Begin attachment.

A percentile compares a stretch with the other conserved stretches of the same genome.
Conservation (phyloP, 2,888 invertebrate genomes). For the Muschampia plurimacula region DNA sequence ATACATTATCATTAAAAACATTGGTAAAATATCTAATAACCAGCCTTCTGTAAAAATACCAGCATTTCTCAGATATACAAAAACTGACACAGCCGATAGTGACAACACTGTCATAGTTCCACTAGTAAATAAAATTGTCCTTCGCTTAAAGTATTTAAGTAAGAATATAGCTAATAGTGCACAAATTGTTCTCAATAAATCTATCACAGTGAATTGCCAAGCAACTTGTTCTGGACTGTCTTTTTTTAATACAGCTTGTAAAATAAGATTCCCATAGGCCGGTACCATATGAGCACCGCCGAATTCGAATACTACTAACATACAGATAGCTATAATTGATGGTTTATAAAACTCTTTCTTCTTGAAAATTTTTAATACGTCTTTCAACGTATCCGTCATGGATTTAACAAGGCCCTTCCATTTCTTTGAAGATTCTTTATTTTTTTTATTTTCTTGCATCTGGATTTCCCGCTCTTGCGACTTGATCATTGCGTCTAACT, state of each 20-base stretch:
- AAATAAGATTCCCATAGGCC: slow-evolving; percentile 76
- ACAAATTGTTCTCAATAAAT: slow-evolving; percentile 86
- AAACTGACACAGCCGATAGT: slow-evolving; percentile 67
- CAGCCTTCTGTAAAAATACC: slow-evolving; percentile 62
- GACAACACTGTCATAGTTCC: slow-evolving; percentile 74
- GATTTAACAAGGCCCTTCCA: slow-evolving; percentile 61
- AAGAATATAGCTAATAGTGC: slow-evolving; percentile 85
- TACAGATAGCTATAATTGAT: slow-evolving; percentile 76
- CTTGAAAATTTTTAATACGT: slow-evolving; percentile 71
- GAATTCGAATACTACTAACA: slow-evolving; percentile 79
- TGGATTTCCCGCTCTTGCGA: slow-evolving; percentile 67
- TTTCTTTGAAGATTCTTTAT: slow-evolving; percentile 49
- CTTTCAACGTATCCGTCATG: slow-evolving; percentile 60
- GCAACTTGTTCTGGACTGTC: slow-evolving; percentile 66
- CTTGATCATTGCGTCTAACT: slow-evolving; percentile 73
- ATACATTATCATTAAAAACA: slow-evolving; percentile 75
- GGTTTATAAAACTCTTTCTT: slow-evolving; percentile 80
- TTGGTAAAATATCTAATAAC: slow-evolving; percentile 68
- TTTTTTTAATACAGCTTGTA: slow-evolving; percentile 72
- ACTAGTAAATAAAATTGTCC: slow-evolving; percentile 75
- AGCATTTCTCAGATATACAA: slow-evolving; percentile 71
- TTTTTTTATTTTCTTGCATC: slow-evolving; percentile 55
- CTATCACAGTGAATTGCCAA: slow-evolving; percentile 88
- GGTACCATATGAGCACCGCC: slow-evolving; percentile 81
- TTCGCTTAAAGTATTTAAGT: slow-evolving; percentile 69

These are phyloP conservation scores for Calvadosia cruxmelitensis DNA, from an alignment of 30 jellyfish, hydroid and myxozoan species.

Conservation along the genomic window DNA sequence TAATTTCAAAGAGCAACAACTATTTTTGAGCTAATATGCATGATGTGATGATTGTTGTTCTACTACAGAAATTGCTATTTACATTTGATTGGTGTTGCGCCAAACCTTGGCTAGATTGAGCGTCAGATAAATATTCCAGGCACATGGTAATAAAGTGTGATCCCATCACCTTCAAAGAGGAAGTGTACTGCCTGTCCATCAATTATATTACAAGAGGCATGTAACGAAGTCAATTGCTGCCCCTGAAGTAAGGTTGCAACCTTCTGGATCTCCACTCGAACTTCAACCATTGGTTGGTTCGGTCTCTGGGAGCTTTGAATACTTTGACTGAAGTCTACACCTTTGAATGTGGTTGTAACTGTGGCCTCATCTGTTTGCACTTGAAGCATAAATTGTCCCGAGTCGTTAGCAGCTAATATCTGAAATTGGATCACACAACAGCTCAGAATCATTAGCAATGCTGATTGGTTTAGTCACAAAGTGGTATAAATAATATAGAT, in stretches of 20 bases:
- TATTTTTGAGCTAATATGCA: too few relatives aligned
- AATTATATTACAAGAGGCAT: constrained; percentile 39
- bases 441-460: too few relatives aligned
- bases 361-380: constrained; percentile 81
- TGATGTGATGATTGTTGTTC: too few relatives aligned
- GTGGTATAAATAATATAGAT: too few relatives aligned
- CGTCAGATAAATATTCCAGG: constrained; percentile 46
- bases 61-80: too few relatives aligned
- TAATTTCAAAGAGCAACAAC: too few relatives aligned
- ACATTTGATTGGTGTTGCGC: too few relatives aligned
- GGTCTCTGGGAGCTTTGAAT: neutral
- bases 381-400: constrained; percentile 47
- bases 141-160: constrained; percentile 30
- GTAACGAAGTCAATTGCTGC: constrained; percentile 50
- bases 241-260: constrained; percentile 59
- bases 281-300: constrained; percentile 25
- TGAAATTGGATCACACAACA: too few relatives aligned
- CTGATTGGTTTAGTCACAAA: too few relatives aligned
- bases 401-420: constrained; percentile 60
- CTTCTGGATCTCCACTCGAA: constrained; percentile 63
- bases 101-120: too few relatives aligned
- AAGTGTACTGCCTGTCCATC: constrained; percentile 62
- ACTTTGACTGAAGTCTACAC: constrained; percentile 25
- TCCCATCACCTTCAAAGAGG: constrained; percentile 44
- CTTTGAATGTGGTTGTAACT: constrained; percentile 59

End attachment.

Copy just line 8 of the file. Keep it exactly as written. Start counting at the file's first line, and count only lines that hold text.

- GATTTAACAAGGCCCTTCCA: slow-evolving; percentile 61